|Birth: ||Jun. 26, 1864|
Rhode Island, USA
|Death: ||Nov. 7, 1936, At Sea|
Obituary by Murray Cook, taken from "Seventieth Annual Reunion of the Association of the Graduates of the United States Military Academy at West Point, New York, June 10th, 1939."
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Frank Atwood Cook was born in Providence, Rhode Islands, on June 26th, 1864. Of humble parentage, from the beginning of his school age he was forced to fight his way in the world. During the summer after his vacation from high school he noted on a billboard the information that applicants for West Point were desired. Without preliminary coaching, he took the examinations and passed with the highest grades of any competitor.
Upon his graduation from West Point in 1885 he was assigned as second lieutenant in the 9th Cavalry. At that time Major Lawton was engaged in the pursuit of the wily Geronimo, and the new lieutenant had the finishing touches put to his fighting education by spending two years in this campaign in Arizona, New Mexico, and the Bad Lands. Upon completion of the campaign he resigned from the service in order to marry Emma Louise Murray, of Providence, R. I., whose parents were opposed to their daughter's association with anyone connected with such a hazardous occupation as the United States Army. He was married in Providence on June 15, 1887, and shortly thereafter accepted a position in the Inspector General's Department in Washington, D. C. After a few years he returned to Providence, where he became a teacher of mathematics at the Manual Training High School.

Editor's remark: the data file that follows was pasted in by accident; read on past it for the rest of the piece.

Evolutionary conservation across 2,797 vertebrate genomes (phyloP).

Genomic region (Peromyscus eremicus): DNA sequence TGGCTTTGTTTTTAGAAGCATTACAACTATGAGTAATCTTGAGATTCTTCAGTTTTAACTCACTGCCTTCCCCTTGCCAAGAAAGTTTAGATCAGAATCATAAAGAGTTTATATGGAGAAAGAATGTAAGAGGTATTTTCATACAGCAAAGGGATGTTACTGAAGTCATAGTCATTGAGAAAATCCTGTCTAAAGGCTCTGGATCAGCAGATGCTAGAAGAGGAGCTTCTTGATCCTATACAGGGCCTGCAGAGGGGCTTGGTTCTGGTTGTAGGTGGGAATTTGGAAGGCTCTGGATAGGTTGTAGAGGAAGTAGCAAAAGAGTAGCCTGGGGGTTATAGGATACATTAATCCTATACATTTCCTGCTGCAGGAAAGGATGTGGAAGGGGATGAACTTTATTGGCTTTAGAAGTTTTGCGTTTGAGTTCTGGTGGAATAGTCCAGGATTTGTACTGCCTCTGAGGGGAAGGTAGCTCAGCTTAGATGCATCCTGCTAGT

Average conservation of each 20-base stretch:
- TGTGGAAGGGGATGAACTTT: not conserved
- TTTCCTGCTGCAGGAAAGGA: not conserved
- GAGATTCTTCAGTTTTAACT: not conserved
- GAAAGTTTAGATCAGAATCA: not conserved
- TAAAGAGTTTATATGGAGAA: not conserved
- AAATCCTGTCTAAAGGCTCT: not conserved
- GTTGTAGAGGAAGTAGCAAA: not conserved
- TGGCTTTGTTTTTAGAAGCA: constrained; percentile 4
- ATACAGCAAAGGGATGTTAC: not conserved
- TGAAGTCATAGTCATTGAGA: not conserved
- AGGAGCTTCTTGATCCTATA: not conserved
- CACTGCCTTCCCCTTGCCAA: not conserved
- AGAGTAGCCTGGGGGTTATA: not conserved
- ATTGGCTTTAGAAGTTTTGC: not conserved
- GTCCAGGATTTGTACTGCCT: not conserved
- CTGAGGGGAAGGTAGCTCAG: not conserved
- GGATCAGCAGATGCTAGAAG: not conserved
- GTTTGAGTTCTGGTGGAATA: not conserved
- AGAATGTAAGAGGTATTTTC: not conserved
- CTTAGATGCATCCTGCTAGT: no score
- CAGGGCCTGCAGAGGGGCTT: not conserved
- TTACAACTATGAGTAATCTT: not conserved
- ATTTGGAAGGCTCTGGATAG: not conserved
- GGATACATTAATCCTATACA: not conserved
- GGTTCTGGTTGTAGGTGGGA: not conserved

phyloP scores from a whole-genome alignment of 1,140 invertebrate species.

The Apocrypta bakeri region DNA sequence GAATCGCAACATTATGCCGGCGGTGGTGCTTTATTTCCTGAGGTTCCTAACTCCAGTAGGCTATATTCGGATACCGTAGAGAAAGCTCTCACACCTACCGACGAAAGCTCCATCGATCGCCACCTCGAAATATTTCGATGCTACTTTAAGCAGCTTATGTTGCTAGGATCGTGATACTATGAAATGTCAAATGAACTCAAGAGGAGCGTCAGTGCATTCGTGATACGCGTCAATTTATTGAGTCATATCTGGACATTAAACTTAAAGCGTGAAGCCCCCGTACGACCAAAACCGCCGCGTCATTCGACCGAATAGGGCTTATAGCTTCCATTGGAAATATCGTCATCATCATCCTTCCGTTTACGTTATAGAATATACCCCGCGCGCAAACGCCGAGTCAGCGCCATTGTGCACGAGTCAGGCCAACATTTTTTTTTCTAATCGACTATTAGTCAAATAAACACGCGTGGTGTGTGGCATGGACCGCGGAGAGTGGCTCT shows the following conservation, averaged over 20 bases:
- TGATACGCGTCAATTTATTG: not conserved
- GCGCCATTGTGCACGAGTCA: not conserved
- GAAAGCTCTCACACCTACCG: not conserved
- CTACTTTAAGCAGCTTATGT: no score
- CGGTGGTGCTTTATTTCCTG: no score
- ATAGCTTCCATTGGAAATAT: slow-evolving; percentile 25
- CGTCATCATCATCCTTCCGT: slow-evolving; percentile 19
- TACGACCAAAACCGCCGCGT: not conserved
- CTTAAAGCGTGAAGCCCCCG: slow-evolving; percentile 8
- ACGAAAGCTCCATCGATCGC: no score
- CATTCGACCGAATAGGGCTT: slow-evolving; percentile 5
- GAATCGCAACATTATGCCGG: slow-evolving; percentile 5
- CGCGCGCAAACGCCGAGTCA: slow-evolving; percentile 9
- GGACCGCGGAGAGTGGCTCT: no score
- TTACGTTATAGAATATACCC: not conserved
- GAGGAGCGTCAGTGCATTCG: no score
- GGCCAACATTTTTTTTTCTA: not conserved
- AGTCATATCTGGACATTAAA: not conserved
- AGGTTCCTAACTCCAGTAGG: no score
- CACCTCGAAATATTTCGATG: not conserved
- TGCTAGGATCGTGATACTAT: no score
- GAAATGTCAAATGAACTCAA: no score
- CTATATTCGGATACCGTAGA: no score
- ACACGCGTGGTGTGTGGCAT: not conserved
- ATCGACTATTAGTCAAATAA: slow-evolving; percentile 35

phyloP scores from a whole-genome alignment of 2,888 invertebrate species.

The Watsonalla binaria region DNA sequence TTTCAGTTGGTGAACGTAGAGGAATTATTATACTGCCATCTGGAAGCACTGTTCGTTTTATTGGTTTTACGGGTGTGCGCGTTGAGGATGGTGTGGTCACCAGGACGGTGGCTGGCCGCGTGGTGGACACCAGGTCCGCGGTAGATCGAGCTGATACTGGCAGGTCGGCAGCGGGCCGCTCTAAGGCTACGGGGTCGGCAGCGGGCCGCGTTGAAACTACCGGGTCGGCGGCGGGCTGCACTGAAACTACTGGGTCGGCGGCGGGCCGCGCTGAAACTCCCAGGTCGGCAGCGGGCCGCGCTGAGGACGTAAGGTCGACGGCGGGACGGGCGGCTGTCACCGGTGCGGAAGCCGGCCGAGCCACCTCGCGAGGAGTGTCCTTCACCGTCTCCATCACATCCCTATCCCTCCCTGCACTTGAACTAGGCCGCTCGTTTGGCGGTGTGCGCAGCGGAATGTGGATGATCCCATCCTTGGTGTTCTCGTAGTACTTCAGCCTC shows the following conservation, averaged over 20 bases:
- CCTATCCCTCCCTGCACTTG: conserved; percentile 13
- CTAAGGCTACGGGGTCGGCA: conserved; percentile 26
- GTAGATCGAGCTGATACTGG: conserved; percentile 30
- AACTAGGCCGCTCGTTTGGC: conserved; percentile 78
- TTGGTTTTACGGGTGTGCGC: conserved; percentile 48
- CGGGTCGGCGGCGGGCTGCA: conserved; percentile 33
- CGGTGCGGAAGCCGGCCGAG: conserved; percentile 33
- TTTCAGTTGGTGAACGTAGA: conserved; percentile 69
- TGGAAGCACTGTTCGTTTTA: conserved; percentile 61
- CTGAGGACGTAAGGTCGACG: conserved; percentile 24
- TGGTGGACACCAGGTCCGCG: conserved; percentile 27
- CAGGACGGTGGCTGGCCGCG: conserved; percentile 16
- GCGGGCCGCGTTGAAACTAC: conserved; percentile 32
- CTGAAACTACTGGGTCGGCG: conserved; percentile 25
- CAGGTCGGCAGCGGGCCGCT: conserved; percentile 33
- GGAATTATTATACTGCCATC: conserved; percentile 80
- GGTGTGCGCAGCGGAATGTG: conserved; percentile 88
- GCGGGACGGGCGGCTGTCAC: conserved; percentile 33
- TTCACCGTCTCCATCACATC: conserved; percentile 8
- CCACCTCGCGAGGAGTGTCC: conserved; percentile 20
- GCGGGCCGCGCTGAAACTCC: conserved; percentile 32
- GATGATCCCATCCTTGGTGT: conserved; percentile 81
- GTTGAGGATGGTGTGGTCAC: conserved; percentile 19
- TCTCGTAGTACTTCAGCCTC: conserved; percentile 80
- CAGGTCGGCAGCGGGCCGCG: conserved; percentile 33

The call for volunteers during the Spanish-American War was too much of a temptation to him, and he soon found himself appointed a Lieutenant Colonel of the 1st Rhode Island Volunteers, with orders to proceed to the Philippine Islands. Upon completion of hostilities he was re-commissioned in the regular army as Captain in the Subsistence Department.
He resigned again in 1911 and proceeded to Shanghai, China, where for seven years he was a member of an import and export firm, but upon the death of his wife in 1918 he returned to New York. His personality very promptly won him many new friends, as it had during his army careers. After his retirement, in later years he took up auction and then contract bridge as a hobby. His keen mathematical mind enabled him to become among the leaders of the game and to rank with the experts. It was a joy and comfort to him.
His honesty and blind faith in human nature made him a lovable man all during his seventy-two years of a full and eventful life. He passed away on December 7th, 1936, after a brief illness, aboard the United States Army Transport Republic, en route to New York from Honolulu, where he had been visiting his daughter, the wife of Lieutenant Colonel Ralph S. Kimball, and was buried at sea with full military honors.
He is survived by three daughters, two of whom married army officers - Mrs. Ralph S. Kimball, wife of Lieut. Col. Kimball, Retired, and Mrs. F. J. J. Christian, wife of Lieut. Col. Christian, Field Artillery. The third daughter is Mrs. Henry F. La Voie, of Chicago. He is also survived by a son, Mr. Murray Cook, of Forest Hills, Long Island.
Body buried at sea
Specifically: Buried at sea with full military honors
Created by: Kenneth Robison II
Record added: Apr 25, 2012
Find A Grave Memorial# 89132277